One of the most fundamental principles used in all areas of science and engineering is the first law of thermodynamics. It states that energy cannot be created or destroyed, only changed in form.
For example, when a gallon of propane, which represents about 91,800 Btu of energy in chemical form, is combusted within a boiler, the majority of the chemical energy is converted into heat and transferred to a stream of water flowing through the boiler. This is useful heat output. Another portion of the energy contained in the propane becomes heat that leaves through the boiler’s exhaust system, and thus serves no useful purpose in heating the building. Yet another portion of the fuel energy drives chemical reactions during combustion, such as when hydrogen in the propane combines with oxygen in the air to produce water vapor.
If one were to precisely measure all the energy released from or stored within the boiler in this situation, in both useful and unusable forms, and add them up, the total would always equal the original chemical energy in the gallon of propane. Although the energy was converted to different forms within the boiler, none of it was ever destroyed.
This underlying principle of the first law of thermodynamics is sometimes stated as, “Energy in equals energy out.” This concept is often used as the basis of energy balance equations. Those equations simply imply that, under steady state operating conditions, all the energy flowing into a process must equal the total energy flowing out of that process. Heat balance equations are useful in predicting energy flows that might not be easily measured or otherwise calculated. They are also used in establishing the thermal efficiency of devices such as solar collectors, heat pumps and boilers.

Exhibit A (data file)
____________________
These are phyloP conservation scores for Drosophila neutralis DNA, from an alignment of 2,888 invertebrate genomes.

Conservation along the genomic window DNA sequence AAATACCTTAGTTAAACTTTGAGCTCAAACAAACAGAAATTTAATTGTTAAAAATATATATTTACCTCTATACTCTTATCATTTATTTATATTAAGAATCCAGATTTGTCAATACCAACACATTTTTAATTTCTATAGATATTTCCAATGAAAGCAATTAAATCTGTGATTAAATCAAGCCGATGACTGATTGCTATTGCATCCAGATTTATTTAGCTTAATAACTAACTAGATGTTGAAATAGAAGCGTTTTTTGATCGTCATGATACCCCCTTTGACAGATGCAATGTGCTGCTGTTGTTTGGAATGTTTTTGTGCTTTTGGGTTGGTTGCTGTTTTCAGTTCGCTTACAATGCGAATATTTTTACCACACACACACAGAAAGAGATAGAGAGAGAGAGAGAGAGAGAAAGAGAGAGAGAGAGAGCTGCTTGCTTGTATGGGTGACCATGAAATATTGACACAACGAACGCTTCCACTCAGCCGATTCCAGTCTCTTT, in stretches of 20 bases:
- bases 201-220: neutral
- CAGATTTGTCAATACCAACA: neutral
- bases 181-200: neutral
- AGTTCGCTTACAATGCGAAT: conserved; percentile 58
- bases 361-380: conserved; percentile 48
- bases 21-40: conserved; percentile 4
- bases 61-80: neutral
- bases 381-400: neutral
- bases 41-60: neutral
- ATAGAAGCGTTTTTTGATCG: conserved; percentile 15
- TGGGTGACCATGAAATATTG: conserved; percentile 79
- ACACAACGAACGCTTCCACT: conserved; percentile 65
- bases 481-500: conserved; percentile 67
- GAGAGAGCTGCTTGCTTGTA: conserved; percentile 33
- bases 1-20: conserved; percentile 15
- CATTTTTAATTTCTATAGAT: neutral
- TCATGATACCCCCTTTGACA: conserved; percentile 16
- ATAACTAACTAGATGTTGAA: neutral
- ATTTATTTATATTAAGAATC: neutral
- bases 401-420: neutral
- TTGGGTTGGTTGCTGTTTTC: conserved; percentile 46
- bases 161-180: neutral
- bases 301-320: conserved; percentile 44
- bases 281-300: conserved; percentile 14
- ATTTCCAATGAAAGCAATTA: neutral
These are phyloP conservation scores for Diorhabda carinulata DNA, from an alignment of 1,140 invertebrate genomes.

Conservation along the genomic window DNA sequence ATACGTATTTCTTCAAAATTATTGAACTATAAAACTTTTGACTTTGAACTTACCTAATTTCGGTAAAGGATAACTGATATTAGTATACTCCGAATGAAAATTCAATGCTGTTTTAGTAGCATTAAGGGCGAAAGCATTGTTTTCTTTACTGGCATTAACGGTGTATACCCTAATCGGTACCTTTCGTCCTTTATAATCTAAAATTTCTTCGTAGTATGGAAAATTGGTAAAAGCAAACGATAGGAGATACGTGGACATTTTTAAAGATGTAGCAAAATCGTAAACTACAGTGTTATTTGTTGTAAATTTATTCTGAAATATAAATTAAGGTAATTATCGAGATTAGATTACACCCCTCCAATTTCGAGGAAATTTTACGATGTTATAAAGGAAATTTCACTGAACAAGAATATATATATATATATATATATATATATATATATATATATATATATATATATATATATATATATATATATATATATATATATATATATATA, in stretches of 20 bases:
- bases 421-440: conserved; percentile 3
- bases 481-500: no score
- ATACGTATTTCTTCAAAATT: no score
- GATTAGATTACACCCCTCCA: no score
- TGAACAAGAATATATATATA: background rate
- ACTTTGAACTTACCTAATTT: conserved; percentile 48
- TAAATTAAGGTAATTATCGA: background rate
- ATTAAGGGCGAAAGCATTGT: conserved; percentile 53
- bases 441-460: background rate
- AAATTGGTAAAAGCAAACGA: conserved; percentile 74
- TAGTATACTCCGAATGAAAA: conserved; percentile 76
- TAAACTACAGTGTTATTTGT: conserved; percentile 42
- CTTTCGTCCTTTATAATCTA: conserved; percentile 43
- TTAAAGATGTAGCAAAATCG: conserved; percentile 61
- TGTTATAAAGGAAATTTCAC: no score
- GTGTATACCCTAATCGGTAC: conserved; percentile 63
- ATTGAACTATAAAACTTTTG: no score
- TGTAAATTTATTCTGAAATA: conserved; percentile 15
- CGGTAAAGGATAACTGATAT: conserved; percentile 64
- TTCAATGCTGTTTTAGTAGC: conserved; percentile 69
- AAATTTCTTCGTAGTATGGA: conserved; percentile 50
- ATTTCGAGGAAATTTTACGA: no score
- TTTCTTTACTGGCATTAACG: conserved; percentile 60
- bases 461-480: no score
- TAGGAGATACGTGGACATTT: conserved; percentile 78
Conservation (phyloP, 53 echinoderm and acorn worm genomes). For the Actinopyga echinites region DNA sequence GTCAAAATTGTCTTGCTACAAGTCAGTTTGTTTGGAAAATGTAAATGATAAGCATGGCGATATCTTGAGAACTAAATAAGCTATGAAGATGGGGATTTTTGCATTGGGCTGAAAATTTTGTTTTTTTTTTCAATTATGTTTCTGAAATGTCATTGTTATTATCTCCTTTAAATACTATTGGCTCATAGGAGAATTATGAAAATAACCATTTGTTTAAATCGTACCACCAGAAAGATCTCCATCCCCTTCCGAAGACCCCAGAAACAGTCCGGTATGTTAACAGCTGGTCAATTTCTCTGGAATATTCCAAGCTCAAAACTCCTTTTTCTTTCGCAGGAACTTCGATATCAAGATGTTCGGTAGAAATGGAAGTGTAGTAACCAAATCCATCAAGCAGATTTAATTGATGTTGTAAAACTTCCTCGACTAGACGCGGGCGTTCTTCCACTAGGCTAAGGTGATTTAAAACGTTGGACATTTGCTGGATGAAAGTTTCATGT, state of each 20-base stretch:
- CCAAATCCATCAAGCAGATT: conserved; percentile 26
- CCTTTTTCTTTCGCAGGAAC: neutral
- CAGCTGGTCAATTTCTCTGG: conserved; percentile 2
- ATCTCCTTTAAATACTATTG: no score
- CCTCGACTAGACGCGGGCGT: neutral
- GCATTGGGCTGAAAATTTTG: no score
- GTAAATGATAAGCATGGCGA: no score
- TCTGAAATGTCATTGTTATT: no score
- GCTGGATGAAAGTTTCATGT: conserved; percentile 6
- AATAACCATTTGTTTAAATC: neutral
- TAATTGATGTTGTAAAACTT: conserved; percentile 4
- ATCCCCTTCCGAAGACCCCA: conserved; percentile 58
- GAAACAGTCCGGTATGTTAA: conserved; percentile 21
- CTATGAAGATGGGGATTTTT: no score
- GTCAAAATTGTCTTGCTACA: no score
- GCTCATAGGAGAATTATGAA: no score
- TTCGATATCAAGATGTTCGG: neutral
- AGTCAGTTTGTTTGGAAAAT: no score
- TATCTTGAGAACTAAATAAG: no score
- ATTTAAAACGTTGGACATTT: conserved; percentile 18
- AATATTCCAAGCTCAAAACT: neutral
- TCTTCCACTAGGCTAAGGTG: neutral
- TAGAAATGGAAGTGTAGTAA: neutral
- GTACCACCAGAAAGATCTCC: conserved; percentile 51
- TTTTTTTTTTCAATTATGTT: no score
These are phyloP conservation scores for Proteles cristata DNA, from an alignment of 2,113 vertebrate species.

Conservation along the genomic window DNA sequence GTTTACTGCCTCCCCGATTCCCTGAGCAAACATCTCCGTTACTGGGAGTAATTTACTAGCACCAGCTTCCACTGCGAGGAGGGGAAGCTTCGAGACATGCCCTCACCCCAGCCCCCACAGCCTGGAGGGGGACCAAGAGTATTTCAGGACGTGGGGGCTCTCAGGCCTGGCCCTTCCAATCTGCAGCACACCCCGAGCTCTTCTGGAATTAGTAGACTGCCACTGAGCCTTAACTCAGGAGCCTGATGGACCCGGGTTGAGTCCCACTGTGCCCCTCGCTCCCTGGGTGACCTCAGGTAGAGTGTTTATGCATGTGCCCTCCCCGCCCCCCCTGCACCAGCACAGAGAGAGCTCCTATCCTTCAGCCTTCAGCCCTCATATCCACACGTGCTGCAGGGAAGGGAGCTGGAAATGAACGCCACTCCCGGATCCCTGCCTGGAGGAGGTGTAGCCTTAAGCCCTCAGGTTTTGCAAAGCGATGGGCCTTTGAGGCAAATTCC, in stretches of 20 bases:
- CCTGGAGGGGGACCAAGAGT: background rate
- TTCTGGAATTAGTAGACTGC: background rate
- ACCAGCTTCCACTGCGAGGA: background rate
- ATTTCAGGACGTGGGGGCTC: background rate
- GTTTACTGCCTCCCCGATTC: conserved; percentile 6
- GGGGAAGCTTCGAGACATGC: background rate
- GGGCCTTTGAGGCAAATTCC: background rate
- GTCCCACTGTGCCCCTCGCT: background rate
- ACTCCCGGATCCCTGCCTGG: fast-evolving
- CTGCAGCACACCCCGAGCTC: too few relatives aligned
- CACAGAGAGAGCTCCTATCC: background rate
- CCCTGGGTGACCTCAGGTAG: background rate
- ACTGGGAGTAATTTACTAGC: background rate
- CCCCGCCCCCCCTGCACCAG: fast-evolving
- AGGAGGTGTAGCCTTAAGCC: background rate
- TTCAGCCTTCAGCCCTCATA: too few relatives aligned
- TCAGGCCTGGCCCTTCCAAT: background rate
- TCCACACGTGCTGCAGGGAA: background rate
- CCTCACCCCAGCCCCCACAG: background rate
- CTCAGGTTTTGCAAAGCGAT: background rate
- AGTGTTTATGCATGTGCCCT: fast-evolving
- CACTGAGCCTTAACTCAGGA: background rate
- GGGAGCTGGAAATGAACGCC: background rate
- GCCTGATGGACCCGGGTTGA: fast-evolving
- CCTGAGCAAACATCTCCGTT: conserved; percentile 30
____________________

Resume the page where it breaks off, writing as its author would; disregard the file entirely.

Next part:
The thermal efficiency of any device that converts one form of energy into heat is the ratio of the useful heat output from that device, divided by the energy input to the device. The greater this ratio, the higher the thermal efficiency of the device.
The principle of thermal efficiency also applies to a complete heating system. Here, the objective is to maximize the useful energy delivered to the heating load, per unit of energy contained in the original energy source. This objective applies to all facets of design, installation and operation of the heating system. Any design details that improve the thermal efficiency of a heating system, while also being cost effective, are generally desirable.
The second law
When designing heating systems, especially those with renewable energy heat sources, it’s important to consider the second law of thermodynamics. Historically, this law has been stated in many ways by famous scientists such as Carnot, Kelvin and Plank. Some of these statements are highly technical, and beyond discussion in this article. However, there are several practical ways to consider the second law of thermodynamics. One of the simplest is as follows: Heat always moves from an area of higher temperature to an area of lower temperature.
Another way to think about the second law of thermodynamics involves a quantity called entropy, which is a measure of the usefulness of energy. Energy at low entropy is very useful, whereas energy at high entropy is less useful, or perhaps even useless.
The second law of thermodynamics states that the entropy of any isolated system always increases with time. In other words, all energy in the universe is continually changing from lower entropy to higher entropy, and thus becoming less useful.
Examples of energy in low entropy form are electricity and the heat available from a 2,500° F flame. Both of these energy sources are highly useful. Electricity can be used to operate a wide range of devices such as motors, heat pumps or even converted directly into heat at very high temperatures. One example of the latter is the tungsten filament in an incandescent light bulb, which converts electrical energy into heat at a temperature of about 5,400°. Heat from a 2,500° flame could heat several types of metal to their melting points. It could also be used to create steam, to heat buildings or operate a powerful steam engine. In short, both of these low entropy energy sources are highly useful in a wide range of applications.